Paul Van Dam and his wife, Mary Dawn Bailey, looked a bit, well, unlikely as they rode in matching T-shirts across southern Utah. You couldn't miss their bike, a tandem festooned with a big sign and an American flag. They traveled slowly enough to be stopped by anyone along the way who wanted to discuss issues facing the state.
Mr. Van Dam is Utah's Democratic candidate for the US Senate. His wife is my friend - and that's why I know about an experiment in democracy half a nation away, but close to my ideal of how to run a campaign.
In June, the pair set out on a bike tour to meet the people of rural Utah, in an area they estimate is 90 percent Republican. They plan another bike tour later this summer.
Some might call the whole campaign a naive waste of time. Utah hasn't had a Democratic senator in Washington since 1976, when Republican Orrin Hatch beat incumbent Frank Moss. The most recent poll showed Van Dam's opponent, Sen. Bob Bennett, leading by 40 percentage points. Mr. Bennett hasn't even started campaigning for the November election yet. But when he does, he will probably outspend Van Dam 10 to 1.
The national media have taken absolutely no notice of the race. The New Yorker, which profiled the Democratic nominee for the US Senate from Illinois, probably won't devote seven pages to Van Dam.
And yet I see the image of Van Dam and Bailey pedaling among the red rocks as a modest but heartening embodiment of democracy. It fills me with hope that democracy can work, that ordinary people might actually have a shot at important public offices, and other ordinary people might vote for them.
It's partly because of who Van Dam is. As a former attorney general of Utah, he's got credentials. He's won high-profile cases. He's also the only living Democrat in Utah who has beaten a Republican incumbent for statewide office.
But I'm also reassured by who he isn't - and I think our presidential candidates could learn something here. He hasn't been coiffed and media-prepped to a high sheen, every hair - and viewpoint - shellacked so rigidly into place that he no longer resembles a normal person. A candidate willing to ride hundreds of miles on a bike is a candidate willing to take some risks. It's hard to keep the Armani suit pressed when you're flying down a steep winding road on a bike that's lost its brakes. Fortunately, Van Dam wasn't wearing a suit when that actually happened to him.
He also isn't financing his campaign from a vast personal fortune. Somewhere between the time I cast my first vote in 1980 and now, money has separated me from most politicians. I'm middle class. The people who want to represent me - and those already in office - are usually wealthy. Of my US senators, Elizabeth Dole and John Edwards, only Mr. Edwards might understand how it feels to worry how you'll save enough for your kids' college education. From Bush, Cheney, and Kerry to Senate hopefuls like Erskine Bowles, Clinton's former chief of staff, I see lives insulated by the kind of money most of us will never know.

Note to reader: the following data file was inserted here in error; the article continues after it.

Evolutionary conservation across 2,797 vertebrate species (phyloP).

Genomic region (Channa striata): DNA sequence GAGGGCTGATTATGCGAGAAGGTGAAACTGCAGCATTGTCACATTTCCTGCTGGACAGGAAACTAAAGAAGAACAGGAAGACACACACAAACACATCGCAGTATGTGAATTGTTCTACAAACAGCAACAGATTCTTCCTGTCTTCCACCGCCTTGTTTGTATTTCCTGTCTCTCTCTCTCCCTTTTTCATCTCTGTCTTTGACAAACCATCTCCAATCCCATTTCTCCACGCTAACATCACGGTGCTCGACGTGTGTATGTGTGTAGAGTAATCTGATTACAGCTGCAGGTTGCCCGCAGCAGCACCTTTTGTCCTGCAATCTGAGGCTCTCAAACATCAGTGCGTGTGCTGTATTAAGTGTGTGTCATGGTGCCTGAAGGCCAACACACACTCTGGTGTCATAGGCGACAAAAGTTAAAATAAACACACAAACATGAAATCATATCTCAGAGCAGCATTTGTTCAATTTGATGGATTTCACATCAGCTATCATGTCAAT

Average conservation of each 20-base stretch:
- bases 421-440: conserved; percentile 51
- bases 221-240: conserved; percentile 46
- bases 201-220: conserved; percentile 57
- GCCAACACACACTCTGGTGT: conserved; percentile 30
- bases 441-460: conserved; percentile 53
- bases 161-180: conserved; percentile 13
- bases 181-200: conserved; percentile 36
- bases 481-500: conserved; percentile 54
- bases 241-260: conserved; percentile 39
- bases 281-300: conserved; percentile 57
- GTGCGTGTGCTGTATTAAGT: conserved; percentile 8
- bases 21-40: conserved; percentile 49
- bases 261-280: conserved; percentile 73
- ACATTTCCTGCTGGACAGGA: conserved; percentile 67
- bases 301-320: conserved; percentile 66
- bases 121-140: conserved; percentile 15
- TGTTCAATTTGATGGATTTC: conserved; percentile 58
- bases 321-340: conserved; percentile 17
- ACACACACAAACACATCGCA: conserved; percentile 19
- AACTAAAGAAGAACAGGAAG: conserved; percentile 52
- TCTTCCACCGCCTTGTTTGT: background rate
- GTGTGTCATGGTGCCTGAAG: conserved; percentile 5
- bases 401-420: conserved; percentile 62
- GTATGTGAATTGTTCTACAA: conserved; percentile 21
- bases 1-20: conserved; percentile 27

Of course it takes funding and smarts to win elections. But I rebel against the assumption that only a certain type of person can run and win. I look at Van Dam and think there's something in him that resembles me.
Aristotle defined a citizen as one who participates in power. If my representatives experience something of what I have, and use those experiences to inform their votes, I'd have a much greater sense of participating in power through them. I wouldn't feel, as so many voters do now, that my voice and votes have no effect.
And I'm white. Imagine how disenfranchised most black, Hispanic, and Asian voters must feel.
These issues take on greater urgency as we turn over the Iraqi government to Iraqis. It's time we reexamine our own democracy. Remember that idealistic rhetoric about government "of the people, by the people, for the people"?
Call me innocent, but I'm wondering whatever happened to that. Intelligent, caring people who don't fit the mold don't seem to be welcome in many political races.
If we ever hope to lead by example, in Iraq or anywhere else, we must make our own democracy more inclusive, starting with our candidates. That might require paying elected officials more at the local level, so it isn't necessary to be wealthy to serve. The change could create a broader pool of experienced candidates to run for regional and eventually, national, offices.
It takes guts to run, and a willingness to get your ego bruised, as Van Dam's current poll numbers suggest. But he isn't fazed. He remembers the attorney general's race, when he inched up and up until, at last, he won. Naturally, I hope he prevails. But even if he doesn't, democracy in Utah has already won. In many political races in the state, voters haven't even had two political parties to choose from. They do now, for one of the most important positions in government.
After the onslaught of photos from Iraqi prisons and the distorted view of America that they carried around the world, I am comforted by the image of Van Dam and Bailey crossing mile after mile for what they believe in. And when I show their campaign trip photos to my 10-year-old daughter, she'll understand what democracy can be. She'll see it in action - on two wheels.
• Andrea Cooper is a freelance writer in Charlotte, N.C.